How many of you would help a stranger on the street?
How about someone who came to the door of your home? Someone who asked not just for some change or directions, but for a serious favor – a home-cooked meal in your kitchen, driving them into the city to visit a hospitalized relative? giving them something important that belongs to your own child?
Raise your hand if the decision gets more complicated here.
Then one more factor: what if the person asking for your help felt really strange, or a little dangerous?
A tall, heavy black man at twilight?
A stranger with a turban and an accent in the airport?
Someone with a robe and pointy white hood?
Do you drop everything to help this person? Or do you hesitate, think about why it’s not your responsibility, or try to quietly slip away?
Regardless of what you’d do, what do you think Jesus would do?
Maybe we find out what Jesus would do in this situation in the gospel story we heard today:
Jesus is in Gentile territory, so it shouldn’t be surprising that he meets a Gentile woman. A Caananite woman – member of a race that have been enemies of
deep into history – shows up asking – no, actually, demanding – his help to save her daughter.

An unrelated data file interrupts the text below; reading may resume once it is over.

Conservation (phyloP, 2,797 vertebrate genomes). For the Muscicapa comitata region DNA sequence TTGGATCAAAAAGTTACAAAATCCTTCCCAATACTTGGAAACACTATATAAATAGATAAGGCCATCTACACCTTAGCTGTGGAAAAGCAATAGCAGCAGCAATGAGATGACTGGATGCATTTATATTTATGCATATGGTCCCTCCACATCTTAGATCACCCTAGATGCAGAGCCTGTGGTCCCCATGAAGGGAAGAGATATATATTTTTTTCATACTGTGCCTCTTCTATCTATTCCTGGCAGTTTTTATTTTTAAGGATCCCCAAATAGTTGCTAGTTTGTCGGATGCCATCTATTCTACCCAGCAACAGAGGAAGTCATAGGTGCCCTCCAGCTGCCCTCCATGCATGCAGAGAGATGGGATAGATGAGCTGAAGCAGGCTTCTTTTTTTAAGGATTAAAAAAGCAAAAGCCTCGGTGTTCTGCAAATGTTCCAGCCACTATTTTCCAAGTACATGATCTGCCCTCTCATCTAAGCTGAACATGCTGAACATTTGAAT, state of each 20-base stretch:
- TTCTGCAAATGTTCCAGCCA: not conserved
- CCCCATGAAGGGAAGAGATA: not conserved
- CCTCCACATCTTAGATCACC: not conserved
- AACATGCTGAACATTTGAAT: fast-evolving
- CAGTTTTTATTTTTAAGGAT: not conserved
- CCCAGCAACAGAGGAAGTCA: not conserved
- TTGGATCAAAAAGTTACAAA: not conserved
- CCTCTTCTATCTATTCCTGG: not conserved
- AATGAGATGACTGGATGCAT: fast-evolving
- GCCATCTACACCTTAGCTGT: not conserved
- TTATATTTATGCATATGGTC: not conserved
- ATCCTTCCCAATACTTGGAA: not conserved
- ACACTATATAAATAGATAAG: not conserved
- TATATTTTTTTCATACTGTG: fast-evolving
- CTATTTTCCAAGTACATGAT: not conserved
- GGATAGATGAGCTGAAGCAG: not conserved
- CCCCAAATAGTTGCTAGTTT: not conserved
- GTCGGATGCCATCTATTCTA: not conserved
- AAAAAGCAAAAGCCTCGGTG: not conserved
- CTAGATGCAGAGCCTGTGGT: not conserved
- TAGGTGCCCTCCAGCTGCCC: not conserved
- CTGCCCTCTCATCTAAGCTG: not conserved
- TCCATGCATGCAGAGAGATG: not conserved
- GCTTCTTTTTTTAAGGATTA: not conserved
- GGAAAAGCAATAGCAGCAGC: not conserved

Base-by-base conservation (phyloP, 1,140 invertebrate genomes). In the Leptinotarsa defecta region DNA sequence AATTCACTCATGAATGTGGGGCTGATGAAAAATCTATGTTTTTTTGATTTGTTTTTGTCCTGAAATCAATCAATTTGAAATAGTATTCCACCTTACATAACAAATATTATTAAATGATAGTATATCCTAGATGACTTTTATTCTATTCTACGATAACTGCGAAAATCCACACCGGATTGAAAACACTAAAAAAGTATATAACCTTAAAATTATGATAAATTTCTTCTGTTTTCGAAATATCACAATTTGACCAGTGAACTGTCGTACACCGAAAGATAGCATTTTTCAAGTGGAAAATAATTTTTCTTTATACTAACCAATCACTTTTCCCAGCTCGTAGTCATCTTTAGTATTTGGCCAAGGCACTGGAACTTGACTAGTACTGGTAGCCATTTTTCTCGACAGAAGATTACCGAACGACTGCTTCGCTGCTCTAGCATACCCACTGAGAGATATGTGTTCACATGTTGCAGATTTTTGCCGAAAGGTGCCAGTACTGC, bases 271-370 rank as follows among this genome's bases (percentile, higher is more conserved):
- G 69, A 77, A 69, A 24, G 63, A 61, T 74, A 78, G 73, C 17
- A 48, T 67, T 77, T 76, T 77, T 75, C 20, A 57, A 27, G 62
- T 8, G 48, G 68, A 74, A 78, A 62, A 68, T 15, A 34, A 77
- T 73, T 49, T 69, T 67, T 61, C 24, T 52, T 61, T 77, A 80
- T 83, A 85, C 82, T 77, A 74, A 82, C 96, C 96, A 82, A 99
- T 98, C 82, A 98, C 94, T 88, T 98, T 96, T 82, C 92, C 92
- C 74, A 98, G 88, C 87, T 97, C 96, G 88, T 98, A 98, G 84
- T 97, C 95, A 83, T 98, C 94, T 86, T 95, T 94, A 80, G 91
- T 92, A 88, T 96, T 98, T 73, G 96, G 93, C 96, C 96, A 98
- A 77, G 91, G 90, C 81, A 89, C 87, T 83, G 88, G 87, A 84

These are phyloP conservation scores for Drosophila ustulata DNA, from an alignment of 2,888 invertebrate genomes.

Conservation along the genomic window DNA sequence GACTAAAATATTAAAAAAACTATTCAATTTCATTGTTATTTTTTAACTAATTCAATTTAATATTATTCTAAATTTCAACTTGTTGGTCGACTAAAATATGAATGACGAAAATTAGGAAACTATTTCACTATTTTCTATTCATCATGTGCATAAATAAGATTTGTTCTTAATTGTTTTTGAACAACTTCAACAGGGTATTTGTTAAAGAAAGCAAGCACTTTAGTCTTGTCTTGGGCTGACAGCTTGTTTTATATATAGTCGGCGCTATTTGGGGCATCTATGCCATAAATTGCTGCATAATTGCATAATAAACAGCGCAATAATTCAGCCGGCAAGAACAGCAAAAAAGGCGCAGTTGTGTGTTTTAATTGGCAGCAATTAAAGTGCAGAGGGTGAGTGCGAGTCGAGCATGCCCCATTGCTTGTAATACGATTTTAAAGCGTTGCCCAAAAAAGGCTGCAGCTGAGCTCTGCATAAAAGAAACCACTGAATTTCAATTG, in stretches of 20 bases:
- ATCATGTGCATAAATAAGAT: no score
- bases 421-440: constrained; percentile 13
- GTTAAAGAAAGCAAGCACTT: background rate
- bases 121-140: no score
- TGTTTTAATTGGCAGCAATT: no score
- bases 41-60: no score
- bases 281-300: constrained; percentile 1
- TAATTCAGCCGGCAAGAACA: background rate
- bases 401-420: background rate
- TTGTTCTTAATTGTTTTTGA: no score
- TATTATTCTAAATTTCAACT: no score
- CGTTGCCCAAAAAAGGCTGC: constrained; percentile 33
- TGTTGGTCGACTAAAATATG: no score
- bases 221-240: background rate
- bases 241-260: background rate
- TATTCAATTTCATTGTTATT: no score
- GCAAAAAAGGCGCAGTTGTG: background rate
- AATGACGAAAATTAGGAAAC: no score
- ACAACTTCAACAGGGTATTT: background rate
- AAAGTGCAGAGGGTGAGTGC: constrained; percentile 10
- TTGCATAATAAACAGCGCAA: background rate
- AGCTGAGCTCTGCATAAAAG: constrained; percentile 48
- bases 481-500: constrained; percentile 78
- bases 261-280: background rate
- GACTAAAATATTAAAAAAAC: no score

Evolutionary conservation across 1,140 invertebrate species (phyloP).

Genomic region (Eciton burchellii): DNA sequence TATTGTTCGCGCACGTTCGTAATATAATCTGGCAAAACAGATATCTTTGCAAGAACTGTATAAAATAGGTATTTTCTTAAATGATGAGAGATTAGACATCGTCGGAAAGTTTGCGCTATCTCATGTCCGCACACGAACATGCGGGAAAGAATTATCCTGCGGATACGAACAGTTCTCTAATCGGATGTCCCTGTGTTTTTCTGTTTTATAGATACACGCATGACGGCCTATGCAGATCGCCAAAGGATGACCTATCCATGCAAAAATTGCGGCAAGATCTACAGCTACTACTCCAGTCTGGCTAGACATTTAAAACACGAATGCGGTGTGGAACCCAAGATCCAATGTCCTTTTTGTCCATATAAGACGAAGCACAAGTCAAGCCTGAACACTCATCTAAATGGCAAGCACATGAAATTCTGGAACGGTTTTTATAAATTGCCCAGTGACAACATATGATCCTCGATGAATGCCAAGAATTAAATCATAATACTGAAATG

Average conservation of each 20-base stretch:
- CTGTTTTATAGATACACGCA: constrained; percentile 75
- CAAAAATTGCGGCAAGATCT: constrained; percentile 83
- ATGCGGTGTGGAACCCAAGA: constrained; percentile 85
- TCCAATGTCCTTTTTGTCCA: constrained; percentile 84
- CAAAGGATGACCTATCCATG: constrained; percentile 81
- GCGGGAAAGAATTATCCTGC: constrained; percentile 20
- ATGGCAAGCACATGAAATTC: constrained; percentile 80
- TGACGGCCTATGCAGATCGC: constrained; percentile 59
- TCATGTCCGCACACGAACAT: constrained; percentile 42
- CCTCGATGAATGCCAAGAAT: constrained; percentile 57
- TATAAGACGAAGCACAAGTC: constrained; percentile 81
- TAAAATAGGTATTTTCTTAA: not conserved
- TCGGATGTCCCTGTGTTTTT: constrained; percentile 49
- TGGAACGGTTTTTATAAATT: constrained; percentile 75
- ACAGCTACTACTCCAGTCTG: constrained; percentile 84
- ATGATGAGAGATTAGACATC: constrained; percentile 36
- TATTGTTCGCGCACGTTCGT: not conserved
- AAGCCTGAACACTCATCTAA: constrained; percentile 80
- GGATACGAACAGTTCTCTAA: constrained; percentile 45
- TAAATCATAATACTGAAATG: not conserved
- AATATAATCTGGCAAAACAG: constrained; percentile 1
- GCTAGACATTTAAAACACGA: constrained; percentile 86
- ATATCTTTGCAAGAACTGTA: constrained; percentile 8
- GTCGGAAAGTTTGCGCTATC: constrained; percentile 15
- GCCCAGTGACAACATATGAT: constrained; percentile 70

And Jesus ignores her.
Ignores her until his disciples have had it, and complain that she’s driving them crazy with her protests and demands. Then he tells them he’s not responsible for her. She’s an outsider, not entitled to the help that belongs to the sheep of
But she bursts through the defenses, kneels at his feet, proclaims his power, and begs for his help.
And Jesus insults her.
He calls her a dog, and denies her access to his abundance.
How are you feeling about Jesus, now?
Honestly, this story makes me squirm. This isn’t what Jesus is supposed to do!! Isn’t he the one who keeps pointing out that we’re supposed to care for the needy, the sick, the stranger….? Isn’t Jesus supposed to help the people we can’t help?
But here’s this gospel story, where it’s perfectly clear that Jesus isn’t nice.
In fact, in this story, Jesus is racist.
It’s blunt and obvious when Jesus calls the Caananite mother a “dog.” Many of us would object immediately if we heard a white person say that to a black or Hispanic woman; we recognize that as racist and rude.
But in that exaggerated form, Jesus is just expressing the common, subconscious expectations of his people of
– that Caananites want what belongs to us, and shouldn’t have it. They’re dangerous to our well-being –
It’s a little bit like the way our